Legal red tape creates barriers for vaccine restitution

Parents of children who have been injured by vaccinations may not be aware of just how much of a role the federal government plays in whether or not compensation is received for the injury. In October 1988, the National Childhood Vaccine Injury Act was put into place and was established for several reasons. According to the US Department of Health and Human Services, Health Resources and Services Administration website, the VICP was formed to “help ensure an adequate supply of vaccines, stabilize the cost of vaccines, and to establish and maintain an accessible and efficient forum for individuals found to be injured by vaccinations.”

Unfortunately the website, which is full of legal rhetoric and difficult to follow links would make it virtually impossible for any regular person to navigate and properly fill out the mountain of forms that would be necessary to start a claim. The website works in conjunction with the US Department of Health and Human Services, US Dept. of Justice, and the US Court of Federal claims. Organizations such as this have been formed to help prevent lawsuits against pharmaceutical companies, and does provide these companies with certain amount of protection to help limit liability and prevent lawsuits from ever going to trial.

In order to file a claim with the VICP, petitioners must collect a variety of documents. Some of which must be prepared by a lawyer, then submitted to the proper organizations for a long and lengthy consideration. In some cases, it may be difficult to produce some of the required information. Specifics required can include documentation of: which vaccine caused the injury, when the vaccine was given, the type of injury, when the symptoms first appeared in a variety of other data including birth certificates, hospital birth records, and delivery records and any documentation of the previous state of health.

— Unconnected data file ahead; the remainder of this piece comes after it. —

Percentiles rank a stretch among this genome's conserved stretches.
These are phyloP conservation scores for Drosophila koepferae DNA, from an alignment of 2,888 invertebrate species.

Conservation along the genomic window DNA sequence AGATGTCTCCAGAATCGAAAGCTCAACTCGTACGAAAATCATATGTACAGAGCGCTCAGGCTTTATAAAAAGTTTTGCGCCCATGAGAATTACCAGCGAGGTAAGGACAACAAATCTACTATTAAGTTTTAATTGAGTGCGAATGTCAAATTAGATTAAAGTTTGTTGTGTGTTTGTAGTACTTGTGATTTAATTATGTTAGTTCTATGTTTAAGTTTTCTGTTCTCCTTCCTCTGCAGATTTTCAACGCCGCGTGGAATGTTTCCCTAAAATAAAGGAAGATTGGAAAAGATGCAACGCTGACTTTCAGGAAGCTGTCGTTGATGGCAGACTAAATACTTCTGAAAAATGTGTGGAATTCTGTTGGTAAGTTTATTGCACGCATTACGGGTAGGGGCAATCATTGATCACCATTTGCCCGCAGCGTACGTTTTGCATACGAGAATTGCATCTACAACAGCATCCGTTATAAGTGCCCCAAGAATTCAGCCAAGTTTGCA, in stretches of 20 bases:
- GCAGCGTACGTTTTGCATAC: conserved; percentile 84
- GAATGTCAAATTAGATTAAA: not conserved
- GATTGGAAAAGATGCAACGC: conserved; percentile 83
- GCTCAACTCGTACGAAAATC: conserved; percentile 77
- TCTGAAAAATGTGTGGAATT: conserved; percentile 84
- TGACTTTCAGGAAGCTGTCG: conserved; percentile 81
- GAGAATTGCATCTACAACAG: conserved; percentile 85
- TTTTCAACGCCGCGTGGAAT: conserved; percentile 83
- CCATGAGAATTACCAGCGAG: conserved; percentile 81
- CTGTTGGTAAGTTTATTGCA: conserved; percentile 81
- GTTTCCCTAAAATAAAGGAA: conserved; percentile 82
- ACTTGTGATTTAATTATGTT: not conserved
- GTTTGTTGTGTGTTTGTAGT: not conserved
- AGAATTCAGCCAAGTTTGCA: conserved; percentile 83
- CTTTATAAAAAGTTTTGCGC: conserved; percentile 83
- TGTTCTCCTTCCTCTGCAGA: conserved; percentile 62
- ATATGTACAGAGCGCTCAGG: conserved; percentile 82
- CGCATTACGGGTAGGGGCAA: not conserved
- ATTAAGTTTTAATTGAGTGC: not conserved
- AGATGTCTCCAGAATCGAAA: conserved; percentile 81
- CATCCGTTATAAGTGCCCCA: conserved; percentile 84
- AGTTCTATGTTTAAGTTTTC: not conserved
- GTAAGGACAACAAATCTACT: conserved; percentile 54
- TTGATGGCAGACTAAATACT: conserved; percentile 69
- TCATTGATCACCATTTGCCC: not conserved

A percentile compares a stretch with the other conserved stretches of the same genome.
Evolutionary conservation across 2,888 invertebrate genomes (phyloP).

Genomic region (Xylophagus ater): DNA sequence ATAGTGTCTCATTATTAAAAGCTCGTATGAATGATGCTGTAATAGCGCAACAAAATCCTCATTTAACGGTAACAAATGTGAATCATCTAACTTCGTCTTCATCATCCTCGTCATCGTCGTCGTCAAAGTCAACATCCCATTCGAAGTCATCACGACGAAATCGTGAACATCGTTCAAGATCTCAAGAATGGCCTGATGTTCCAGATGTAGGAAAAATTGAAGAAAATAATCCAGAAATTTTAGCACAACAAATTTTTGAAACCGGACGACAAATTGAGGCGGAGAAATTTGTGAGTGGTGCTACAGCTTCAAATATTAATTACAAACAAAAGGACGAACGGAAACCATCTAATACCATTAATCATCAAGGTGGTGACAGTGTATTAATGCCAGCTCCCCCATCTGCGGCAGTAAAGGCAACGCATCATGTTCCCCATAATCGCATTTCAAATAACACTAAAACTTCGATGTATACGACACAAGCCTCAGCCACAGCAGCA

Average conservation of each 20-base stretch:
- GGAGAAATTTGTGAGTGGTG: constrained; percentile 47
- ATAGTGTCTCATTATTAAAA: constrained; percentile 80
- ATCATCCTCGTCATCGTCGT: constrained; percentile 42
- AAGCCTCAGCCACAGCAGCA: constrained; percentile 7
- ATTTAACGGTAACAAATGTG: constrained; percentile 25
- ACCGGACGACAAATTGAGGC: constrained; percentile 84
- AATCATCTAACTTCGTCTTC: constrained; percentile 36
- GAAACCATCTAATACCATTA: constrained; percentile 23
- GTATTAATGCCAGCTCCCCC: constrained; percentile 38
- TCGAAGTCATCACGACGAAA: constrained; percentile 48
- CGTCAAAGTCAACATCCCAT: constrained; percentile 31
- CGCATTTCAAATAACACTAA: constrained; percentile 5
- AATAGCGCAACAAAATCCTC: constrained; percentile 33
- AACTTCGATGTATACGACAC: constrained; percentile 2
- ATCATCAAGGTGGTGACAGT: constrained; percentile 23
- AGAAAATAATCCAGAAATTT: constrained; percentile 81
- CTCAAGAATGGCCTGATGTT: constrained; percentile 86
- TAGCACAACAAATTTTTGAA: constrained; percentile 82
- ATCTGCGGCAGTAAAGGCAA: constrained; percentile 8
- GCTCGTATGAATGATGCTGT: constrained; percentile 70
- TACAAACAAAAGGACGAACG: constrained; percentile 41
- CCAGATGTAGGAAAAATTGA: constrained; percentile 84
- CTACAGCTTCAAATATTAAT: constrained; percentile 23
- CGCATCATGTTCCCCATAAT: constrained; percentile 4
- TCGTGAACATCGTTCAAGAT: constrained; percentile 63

In order to file a civil lawsuit against the vaccine manufacturer, or the person who administered the vaccination, you must first file a claim with the VICP. Walking this tightrope of legal information can be overwhelming and the site recommends having a lawyer on hand for the process. Governing agencies such as these do not intend to make the process of applying for litigation simple or pain-free. For the scores of parents and injured children around the country and around the world who have suffered an injury at the hands of vaccines, having to file more paperwork and dealing with the difficulties of legal red tape only make the process more frustrating and more discouraging.

The VICP is banking on the fact that parents, and caregivers of the injured will give up in the process and not pursue further litigation. Just this year, after the case of the Pennsylvania family who filed a lawsuit regarding injuries to their six-month-old daughter after receiving a diptheria, tetanus and pertussis vaccine, the US Supreme Court ruled that under the National Childhood Vaccine Injury Act, but the vaccine manufacturer could not be sued stating that an injury from a vaccine caused by “unavoidable side effects” as long as the vaccine was properly manufactured and directions and warnings were included with the injection.

In cases such as this, the David vs. Goliath challenge of obtaining legal restitution is a challenge to say the least. Many parents have been forced to face these challenges only to be left with nothing in the end, and its because of barriers just like this that the challenge is especially difficult.

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